Thrilling adventures that'll freak out your life insurance company
You may love the adrenaline rush that goes along with taking part in high-risk sports, such as hang gliding and deep sea diving, but you’ll pay a price for your daring when you want to buy life insurance.
Your hobby can look like bad business to a life insurer that spends all day measuring risk among applicants. No company wants to issue a policy if its underwriters foresee a big payout in a short time frame. Because some recreational activities are classified as "hazardous avocations" by insurers, it's quite possible that your adrenaline-driven hobbies will lead to higher life insurance quotes. Cautious companies may decline coverage altogether if they perceive you as reckless.
Life insurance companies view dangerous activities as thrill seeking, says Loretta Worters, spokesperson for the Insurance Information Institute. Telling your insurance agent that you skydive or climb mountains may raise red flags. If you are a pilot, your insurer may want to know how many hours you fly each year and the type of aircraft you use. If you are engaged in several activities that could put your life at risk, "they may find you are too risky to take on."
Mixed feelings about extreme sports
You’re doing what?!
Jack Dewald, who specializes in providing insurance in high-risk situations, says there are some inherently dangerous pastimes that may lead your insurer to charge you extra or, in rare cases, decline your application. Here are several hobbies guaranteed to raise an underwriter's eyebrows:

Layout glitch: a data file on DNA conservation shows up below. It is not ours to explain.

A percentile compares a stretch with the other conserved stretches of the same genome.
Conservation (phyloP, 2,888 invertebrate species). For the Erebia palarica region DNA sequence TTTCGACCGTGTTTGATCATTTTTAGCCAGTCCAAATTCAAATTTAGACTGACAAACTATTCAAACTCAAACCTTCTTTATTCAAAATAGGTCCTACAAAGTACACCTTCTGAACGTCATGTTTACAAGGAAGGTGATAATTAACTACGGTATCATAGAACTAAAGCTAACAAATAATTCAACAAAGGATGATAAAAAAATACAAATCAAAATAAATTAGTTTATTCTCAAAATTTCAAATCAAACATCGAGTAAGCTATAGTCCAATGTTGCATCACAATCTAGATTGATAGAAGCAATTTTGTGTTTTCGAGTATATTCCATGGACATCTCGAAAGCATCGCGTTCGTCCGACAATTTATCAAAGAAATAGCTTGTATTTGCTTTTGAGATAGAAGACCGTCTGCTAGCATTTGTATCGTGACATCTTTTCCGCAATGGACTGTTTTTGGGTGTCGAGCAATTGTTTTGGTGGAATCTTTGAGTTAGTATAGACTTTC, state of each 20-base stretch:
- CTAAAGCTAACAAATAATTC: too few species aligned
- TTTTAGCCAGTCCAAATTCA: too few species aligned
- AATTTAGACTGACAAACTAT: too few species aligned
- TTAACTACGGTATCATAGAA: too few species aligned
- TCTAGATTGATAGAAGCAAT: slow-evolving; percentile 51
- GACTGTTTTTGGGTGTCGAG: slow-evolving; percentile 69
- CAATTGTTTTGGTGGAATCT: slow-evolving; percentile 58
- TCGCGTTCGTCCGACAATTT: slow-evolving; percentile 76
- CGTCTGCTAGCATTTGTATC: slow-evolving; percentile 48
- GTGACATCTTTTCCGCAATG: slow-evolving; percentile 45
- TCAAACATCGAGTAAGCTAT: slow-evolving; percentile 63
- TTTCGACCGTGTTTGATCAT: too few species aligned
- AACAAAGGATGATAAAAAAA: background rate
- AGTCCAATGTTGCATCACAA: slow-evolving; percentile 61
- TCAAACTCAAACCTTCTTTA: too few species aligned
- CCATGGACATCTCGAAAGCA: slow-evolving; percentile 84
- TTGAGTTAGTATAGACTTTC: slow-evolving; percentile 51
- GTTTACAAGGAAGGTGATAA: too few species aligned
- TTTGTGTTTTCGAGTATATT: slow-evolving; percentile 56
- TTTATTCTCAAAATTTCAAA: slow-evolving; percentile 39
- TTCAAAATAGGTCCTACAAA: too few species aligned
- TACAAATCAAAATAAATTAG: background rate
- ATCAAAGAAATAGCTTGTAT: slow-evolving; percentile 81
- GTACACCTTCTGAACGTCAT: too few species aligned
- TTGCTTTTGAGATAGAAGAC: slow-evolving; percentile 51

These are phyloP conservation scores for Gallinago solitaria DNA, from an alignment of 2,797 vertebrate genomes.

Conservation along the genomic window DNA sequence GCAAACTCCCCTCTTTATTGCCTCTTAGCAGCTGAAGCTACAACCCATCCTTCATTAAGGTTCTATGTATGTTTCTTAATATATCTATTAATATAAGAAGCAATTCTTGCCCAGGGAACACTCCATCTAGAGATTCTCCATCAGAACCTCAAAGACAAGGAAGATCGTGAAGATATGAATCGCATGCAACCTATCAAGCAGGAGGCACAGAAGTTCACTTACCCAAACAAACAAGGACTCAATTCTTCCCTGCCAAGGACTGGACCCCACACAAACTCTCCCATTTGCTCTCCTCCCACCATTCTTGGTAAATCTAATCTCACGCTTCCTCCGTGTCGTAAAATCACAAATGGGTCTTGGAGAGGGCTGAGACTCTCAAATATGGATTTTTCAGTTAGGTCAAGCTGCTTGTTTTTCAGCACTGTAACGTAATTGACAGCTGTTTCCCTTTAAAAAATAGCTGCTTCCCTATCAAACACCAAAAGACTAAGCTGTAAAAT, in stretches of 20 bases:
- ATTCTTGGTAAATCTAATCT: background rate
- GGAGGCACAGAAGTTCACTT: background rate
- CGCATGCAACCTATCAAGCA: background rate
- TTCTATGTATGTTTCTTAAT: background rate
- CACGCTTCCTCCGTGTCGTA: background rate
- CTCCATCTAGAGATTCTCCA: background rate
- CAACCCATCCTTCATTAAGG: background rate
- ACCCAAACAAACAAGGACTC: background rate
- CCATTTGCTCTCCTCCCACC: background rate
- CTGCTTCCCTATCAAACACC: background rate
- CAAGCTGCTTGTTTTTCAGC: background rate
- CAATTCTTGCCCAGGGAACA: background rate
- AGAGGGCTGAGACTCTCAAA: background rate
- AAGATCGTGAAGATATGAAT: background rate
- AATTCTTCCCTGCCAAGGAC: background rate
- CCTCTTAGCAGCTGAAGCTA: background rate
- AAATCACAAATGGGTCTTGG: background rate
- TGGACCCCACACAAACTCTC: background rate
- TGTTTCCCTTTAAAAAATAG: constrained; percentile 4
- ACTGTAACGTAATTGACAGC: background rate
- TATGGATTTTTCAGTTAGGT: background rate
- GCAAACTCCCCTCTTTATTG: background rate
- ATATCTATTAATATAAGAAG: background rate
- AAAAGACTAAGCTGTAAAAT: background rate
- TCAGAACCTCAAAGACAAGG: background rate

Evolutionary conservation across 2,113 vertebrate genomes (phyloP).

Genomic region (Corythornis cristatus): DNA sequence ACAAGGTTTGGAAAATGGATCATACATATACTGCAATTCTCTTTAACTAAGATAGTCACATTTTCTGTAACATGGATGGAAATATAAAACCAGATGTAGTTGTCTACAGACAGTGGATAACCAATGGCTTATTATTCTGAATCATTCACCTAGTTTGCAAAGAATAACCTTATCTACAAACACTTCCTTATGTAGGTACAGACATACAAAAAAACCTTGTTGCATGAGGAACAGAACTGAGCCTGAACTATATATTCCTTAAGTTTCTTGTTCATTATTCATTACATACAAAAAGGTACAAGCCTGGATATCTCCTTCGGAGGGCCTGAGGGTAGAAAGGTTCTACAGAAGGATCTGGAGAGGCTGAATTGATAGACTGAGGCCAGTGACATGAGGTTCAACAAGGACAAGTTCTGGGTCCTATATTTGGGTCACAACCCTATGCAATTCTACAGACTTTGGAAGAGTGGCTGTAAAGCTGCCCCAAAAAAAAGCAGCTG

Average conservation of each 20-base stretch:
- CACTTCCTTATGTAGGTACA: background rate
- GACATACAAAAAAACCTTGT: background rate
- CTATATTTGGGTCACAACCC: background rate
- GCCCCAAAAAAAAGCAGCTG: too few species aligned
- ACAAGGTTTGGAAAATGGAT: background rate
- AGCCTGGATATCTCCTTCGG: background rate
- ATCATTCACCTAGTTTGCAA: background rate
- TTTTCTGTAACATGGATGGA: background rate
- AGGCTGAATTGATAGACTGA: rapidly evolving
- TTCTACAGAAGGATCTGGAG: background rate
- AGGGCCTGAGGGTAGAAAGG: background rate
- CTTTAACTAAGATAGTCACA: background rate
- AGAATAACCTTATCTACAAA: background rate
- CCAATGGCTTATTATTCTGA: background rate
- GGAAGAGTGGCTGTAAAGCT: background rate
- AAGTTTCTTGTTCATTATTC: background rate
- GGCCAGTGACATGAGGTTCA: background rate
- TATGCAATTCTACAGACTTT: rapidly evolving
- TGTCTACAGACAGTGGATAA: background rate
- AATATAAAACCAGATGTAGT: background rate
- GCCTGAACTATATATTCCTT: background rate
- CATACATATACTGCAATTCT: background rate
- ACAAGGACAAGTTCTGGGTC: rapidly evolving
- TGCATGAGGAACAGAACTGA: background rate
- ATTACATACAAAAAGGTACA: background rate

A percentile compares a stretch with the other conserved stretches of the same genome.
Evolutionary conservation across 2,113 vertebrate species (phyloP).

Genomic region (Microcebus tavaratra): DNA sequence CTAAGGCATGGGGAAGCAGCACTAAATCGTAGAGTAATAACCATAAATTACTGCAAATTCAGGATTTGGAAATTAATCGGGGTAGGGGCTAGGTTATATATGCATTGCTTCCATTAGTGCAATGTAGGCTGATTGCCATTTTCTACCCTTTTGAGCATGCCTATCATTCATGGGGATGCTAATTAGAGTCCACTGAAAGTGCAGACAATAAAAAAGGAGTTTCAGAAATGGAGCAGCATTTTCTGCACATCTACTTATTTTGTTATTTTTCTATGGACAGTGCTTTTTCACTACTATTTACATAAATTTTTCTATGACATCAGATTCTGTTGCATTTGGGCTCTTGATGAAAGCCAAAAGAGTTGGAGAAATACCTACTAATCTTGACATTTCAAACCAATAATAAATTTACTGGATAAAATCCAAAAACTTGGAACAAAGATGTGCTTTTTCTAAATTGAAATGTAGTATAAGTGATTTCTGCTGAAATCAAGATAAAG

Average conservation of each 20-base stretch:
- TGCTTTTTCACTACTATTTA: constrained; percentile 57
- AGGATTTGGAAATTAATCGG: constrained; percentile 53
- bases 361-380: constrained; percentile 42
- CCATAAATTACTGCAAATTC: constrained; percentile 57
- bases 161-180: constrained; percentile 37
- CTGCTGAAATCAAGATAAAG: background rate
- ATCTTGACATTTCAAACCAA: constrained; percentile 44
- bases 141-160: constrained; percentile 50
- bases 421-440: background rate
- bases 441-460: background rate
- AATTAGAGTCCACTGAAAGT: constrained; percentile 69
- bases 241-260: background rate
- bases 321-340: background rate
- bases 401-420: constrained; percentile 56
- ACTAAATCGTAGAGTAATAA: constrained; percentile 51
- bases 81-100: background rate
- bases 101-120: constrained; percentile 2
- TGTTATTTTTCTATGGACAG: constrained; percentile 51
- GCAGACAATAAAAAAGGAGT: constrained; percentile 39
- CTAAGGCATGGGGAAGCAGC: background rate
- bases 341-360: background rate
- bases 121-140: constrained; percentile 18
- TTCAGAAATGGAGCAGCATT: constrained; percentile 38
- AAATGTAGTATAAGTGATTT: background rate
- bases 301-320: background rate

Deep sea diving: Most insurers will take on scuba divers without question, unless they routinely dive below depths of 75 feet, Dewald says. Deep diving increases the chances that something will go wrong with your gear or that you will have trouble surfacing.
Hang gliding: Hang gliding fulfills the human fantasy of flight. However desirable this sport may be, it also poses considerable risk to life and limb. If you must soar with the birds, be prepared for your life insurance rates to soar along with you.
High-altitude climbing: If you routinely ascend to high elevations, it may unnerve your insurance provider. Make sure that this is a hobby that is worth the cost--and the risk.
Anything extreme: "Extreme sports" is the buzzword given to activities most of us are too timid--or perhaps too smart--to try. People have different ideas about what an extreme sport is. If your hobby is high-velocity or high-impact, you could face an added charge from your life insurance company.
Racing: It doesn't matter if it's a stock car, a dragster, a dirt bike or a Formula One racecar; racing cars is dangerous. Prepare to be charged for taking part.
Doctors often have mixed feelings about "extreme" sports that involve high speeds or the potential for catastrophic injuries. On one hand, they don't want their patients are taking part in activities that could shorten their lives or leave them physically impaired. On the other, they know that such sports often push athletes to train harder and achieve high levels of physical fitness.
John M. Martinez, a sports medicine doctor in San Diego, Calif., has served as a member of the sports medicine staff at the Hawaiian Ironman Triathlon World Championship since 1999. He says the drive to surf, skydive, bungee jump and engage in full-contact martial arts often outweighs the fear of injury. Once hurt, these extreme athletes are impatient to return to their sports and struggle to balance the need for thrills with their bodies' need to heal.
A sports medicine practice can resemble a battlefield. Among participants in mixed martial arts, which incorporates a wide variety of fighting techniques, "we see a lot of knee injuries, concussions," Martinez says. "We see some shoulder, upper extremity injuries." Even so, convincing someone who has been hurt to slow down or give up the sport isn't easy. "It's always a tough conversation."
Hurting all over and loving it
Martinez, who has found time to become a triathlete, a cyclist, and a runner, understands the drive to push yourself to the limit.